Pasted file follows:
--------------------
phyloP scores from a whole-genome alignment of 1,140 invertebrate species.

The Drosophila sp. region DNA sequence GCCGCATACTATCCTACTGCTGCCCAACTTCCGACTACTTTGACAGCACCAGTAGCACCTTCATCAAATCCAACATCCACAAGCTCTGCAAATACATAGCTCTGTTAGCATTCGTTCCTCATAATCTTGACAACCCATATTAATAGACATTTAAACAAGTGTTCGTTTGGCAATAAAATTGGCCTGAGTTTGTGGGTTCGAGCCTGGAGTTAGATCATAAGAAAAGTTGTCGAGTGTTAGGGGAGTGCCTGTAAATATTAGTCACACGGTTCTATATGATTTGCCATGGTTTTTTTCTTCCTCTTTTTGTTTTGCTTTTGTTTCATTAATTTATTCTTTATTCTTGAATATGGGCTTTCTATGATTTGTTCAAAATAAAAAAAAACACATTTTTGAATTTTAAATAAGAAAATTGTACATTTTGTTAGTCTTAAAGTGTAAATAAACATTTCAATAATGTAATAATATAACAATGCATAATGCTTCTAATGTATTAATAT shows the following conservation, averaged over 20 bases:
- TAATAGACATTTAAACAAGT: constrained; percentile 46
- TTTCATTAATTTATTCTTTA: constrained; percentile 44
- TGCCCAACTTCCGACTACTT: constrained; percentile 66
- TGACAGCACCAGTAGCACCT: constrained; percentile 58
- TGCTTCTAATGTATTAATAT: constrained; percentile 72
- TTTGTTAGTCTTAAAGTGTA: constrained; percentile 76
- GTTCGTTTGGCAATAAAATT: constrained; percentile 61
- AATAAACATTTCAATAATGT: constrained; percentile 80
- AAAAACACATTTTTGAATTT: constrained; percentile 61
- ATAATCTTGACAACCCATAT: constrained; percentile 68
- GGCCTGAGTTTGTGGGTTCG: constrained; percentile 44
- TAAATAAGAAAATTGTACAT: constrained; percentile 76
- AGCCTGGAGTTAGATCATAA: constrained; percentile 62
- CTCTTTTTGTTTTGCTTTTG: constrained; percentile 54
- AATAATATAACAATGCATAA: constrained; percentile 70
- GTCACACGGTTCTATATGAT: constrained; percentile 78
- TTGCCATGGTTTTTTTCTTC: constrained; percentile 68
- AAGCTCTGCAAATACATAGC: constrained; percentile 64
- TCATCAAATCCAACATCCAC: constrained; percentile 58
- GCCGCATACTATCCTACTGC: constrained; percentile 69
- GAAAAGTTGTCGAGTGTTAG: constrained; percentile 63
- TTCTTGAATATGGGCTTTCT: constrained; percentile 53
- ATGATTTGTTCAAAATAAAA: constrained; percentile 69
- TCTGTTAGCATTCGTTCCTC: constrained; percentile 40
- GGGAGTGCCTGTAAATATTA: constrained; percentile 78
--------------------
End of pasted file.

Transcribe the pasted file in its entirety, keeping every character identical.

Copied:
phyloP scores from a whole-genome alignment of 1,140 invertebrate species.

The Drosophila sp. region DNA sequence GCCGCATACTATCCTACTGCTGCCCAACTTCCGACTACTTTGACAGCACCAGTAGCACCTTCATCAAATCCAACATCCACAAGCTCTGCAAATACATAGCTCTGTTAGCATTCGTTCCTCATAATCTTGACAACCCATATTAATAGACATTTAAACAAGTGTTCGTTTGGCAATAAAATTGGCCTGAGTTTGTGGGTTCGAGCCTGGAGTTAGATCATAAGAAAAGTTGTCGAGTGTTAGGGGAGTGCCTGTAAATATTAGTCACACGGTTCTATATGATTTGCCATGGTTTTTTTCTTCCTCTTTTTGTTTTGCTTTTGTTTCATTAATTTATTCTTTATTCTTGAATATGGGCTTTCTATGATTTGTTCAAAATAAAAAAAAACACATTTTTGAATTTTAAATAAGAAAATTGTACATTTTGTTAGTCTTAAAGTGTAAATAAACATTTCAATAATGTAATAATATAACAATGCATAATGCTTCTAATGTATTAATAT shows the following conservation, averaged over 20 bases:
- TAATAGACATTTAAACAAGT: constrained; percentile 46
- TTTCATTAATTTATTCTTTA: constrained; percentile 44
- TGCCCAACTTCCGACTACTT: constrained; percentile 66
- TGACAGCACCAGTAGCACCT: constrained; percentile 58
- TGCTTCTAATGTATTAATAT: constrained; percentile 72
- TTTGTTAGTCTTAAAGTGTA: constrained; percentile 76
- GTTCGTTTGGCAATAAAATT: constrained; percentile 61
- AATAAACATTTCAATAATGT: constrained; percentile 80
- AAAAACACATTTTTGAATTT: constrained; percentile 61
- ATAATCTTGACAACCCATAT: constrained; percentile 68
- GGCCTGAGTTTGTGGGTTCG: constrained; percentile 44
- TAAATAAGAAAATTGTACAT: constrained; percentile 76
- AGCCTGGAGTTAGATCATAA: constrained; percentile 62
- CTCTTTTTGTTTTGCTTTTG: constrained; percentile 54
- AATAATATAACAATGCATAA: constrained; percentile 70
- GTCACACGGTTCTATATGAT: constrained; percentile 78
- TTGCCATGGTTTTTTTCTTC: constrained; percentile 68
- AAGCTCTGCAAATACATAGC: constrained; percentile 64
- TCATCAAATCCAACATCCAC: constrained; percentile 58
- GCCGCATACTATCCTACTGC: constrained; percentile 69
- GAAAAGTTGTCGAGTGTTAG: constrained; percentile 63
- TTCTTGAATATGGGCTTTCT: constrained; percentile 53
- ATGATTTGTTCAAAATAAAA: constrained; percentile 69
- TCTGTTAGCATTCGTTCCTC: constrained; percentile 40
- GGGAGTGCCTGTAAATATTA: constrained; percentile 78